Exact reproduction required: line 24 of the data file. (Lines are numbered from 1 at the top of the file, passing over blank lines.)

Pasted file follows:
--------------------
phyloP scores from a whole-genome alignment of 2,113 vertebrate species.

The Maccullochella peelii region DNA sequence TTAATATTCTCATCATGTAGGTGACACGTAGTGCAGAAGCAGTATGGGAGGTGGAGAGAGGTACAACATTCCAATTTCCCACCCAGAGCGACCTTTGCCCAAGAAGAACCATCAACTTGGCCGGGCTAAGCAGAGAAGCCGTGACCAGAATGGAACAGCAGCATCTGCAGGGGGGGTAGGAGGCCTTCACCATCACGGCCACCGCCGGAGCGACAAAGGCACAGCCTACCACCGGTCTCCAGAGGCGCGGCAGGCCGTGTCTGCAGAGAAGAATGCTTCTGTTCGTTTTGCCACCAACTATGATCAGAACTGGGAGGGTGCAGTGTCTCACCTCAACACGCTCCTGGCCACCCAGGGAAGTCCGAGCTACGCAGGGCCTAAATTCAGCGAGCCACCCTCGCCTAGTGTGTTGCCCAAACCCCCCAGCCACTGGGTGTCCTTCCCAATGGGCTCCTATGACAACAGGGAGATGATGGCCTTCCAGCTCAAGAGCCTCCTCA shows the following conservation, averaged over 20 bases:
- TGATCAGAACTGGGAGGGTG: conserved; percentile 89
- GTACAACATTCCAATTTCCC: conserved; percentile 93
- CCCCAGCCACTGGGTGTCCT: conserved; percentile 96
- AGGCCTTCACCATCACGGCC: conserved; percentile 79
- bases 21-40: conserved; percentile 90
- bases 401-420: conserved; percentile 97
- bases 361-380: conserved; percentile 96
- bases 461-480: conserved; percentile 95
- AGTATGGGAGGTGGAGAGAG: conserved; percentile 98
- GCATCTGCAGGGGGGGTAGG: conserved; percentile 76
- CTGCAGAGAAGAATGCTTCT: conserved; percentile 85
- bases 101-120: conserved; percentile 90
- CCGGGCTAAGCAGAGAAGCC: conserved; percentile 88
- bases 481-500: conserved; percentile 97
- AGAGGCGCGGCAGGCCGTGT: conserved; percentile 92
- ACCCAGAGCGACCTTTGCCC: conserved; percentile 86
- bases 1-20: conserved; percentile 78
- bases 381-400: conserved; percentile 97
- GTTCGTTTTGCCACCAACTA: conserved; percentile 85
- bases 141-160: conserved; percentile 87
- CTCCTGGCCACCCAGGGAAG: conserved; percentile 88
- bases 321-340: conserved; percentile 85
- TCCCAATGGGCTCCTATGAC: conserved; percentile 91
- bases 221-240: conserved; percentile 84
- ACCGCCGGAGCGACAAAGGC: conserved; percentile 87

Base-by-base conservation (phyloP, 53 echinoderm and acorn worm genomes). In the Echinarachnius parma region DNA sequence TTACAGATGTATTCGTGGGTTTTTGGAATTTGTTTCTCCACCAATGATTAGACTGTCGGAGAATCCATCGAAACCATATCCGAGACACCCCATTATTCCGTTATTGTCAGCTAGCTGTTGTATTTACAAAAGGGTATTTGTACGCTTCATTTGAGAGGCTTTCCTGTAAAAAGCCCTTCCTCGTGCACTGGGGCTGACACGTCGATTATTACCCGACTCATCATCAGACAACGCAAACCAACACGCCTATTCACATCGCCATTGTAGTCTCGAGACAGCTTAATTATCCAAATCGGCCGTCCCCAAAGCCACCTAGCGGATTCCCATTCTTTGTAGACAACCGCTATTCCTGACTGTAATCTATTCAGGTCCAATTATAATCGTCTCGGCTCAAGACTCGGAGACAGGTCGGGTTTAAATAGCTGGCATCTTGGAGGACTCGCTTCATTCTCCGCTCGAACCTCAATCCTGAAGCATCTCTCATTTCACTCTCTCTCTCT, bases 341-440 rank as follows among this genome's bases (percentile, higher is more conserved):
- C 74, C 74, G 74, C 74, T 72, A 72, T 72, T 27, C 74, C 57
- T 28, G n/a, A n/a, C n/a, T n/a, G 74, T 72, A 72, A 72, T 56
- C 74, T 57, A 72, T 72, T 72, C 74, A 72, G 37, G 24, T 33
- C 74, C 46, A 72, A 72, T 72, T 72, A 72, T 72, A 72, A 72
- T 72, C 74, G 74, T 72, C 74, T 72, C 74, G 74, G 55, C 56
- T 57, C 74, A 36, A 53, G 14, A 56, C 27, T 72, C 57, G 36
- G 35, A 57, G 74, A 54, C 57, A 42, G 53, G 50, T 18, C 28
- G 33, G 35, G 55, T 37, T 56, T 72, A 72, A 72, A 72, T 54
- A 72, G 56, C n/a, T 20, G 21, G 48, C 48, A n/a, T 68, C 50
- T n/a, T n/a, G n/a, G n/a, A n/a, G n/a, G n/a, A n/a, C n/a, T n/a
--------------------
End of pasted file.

- bases 321-340: conserved; percentile 85